Adaptive Reuse: The Movie

By Reiss, Dale Anne | Real Estate Issues, Spring 2001 | Go to article overview

Adaptive Reuse: The Movie


Reiss, Dale Anne, Real Estate Issues


This year, movie theater owners are expected to close hundreds more under-performing theaters across the United States. But not all of these properties have to sit dark and empty.

The real estate industry has a long history of breathing new life into seemingly 'dead' assets, most recently--and notably--in the adaptive reuse of surplus bank branches. The wave of mergers and consolidations in the financial services industry beginning in the 1990s and continuing today has resulted in a vibrant market for discarded bank branch assets and very creative adaptive reuse of these facilities. Bank buildings have been repositioned as retail shops, office buildings, Internet cafes, and even medical centers.

Now the real estate industry is faced with another major area of opportunity, one that will result in even more creative reuse of specialized buildings and also, perhaps, in the establishment of an entirely new industry for the 21st century.

The rapid growth of multiplex cinemas in the 1990s created a glut of movie theaters--leaving some theater companies struggling to survive. According to the industry's own trade group, the National Association of Theater Owners, between 1990 and 1999, the number of theater screens nationwide increased 56 per cent from 23,814 to 37,185.

But demand has not kept up with this increasing supply. In 1999, the number of theater admissions totaled 1.5 billion - the same number as in 1948. And the cost of operating theaters has risen even faster than ticket prices. Industry analysts conservatively estimate that as much as 15 percent of the 7,500 existing movie theaters in the U.S. will have to close. Many of these will be smaller, marginal theaters but even the major national theater chains are facing a major economic crisis that will require the closing of many of their theater properties. Recently, Loews Cineplex Entertainment Corp. announced plans to shutter 112 of its theaters--some 676 screens--nationwide. Loews is not unique; many other major chains will have to adopt similar plans.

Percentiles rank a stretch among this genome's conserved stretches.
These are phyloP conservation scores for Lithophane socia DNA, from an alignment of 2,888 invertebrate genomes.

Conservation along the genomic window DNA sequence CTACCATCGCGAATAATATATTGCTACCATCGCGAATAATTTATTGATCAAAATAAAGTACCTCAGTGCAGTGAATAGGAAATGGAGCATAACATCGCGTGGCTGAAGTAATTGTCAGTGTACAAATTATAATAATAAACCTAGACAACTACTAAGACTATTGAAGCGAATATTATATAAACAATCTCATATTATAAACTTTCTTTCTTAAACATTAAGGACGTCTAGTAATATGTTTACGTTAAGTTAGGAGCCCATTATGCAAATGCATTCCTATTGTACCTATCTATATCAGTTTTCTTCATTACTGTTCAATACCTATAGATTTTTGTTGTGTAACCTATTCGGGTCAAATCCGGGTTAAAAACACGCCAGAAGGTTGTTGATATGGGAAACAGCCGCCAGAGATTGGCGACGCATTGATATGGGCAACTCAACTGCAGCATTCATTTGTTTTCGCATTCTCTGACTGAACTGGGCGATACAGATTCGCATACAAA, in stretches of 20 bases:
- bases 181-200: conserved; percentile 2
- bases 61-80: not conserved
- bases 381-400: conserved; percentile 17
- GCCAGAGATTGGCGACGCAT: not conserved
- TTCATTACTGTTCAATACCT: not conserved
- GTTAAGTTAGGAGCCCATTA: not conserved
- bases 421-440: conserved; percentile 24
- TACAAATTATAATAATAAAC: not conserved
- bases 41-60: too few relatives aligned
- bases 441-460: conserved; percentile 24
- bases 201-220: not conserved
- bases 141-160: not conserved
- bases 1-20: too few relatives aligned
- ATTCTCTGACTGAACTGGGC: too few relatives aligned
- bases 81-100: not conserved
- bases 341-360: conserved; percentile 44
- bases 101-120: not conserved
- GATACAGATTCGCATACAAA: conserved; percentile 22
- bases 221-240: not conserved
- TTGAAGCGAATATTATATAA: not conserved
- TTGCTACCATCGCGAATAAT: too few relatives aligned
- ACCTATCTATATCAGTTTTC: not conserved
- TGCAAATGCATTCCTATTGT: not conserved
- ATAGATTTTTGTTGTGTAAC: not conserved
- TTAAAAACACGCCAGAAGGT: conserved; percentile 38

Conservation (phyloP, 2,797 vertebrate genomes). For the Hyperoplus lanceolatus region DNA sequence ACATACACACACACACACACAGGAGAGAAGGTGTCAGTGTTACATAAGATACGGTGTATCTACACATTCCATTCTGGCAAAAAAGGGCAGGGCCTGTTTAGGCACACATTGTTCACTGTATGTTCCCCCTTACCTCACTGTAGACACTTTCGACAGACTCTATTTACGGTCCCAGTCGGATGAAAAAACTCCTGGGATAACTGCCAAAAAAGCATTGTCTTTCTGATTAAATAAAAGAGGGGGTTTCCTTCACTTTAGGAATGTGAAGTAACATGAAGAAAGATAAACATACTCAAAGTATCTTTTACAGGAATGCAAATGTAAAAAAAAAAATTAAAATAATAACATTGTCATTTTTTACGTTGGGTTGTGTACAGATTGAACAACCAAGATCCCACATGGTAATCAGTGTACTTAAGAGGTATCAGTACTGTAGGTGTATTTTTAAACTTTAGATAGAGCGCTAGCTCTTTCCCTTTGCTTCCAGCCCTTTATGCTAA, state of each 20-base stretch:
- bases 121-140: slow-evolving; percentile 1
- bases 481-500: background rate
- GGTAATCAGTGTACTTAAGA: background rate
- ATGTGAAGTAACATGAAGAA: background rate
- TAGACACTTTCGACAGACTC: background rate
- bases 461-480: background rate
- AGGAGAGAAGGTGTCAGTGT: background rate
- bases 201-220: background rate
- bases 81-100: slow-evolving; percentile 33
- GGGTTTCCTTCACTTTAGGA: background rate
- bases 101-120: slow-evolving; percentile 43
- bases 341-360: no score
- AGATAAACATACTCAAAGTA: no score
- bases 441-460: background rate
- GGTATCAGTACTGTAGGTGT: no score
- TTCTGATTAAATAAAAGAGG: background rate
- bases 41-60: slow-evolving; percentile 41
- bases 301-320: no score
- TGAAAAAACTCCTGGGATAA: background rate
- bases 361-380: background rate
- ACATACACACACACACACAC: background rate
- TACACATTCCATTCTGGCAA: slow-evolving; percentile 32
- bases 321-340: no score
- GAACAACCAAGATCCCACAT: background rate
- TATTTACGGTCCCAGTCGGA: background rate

The fact of these closings delivers two clear opportunities to the real estate industry. Clearly, the chains owning their own screens will have to adopt fairly aggressive disposition programs to move these redundant assets off their books and potentially recoup some value from their investment. As assets sitting on their books, these theaters are already tying up valuable capital. Disposition strategies will have to take into account the other portfolios sure to hit the market around the same time.

Other properties are leased from third-party owners. Several chains have already filed for bankruptcy, and in some cases are attempting to break leases and return the properties to the owners. So the issue of surplus theaters could have broad impact, encompassing not only the chains themselves but also other owners of theater properties. To the right real estate experts, these properties may no longer have value as theaters, but they could have value as other types of facilities. The good news is that since real estate is all about location, and these theaters typically are in prime locations in large population centers, the same theaters that once drew movie-goers could attract a diverse new base of consumers, like students, shoppers, or fitness buffs seeking a whole new range of goods and services. …

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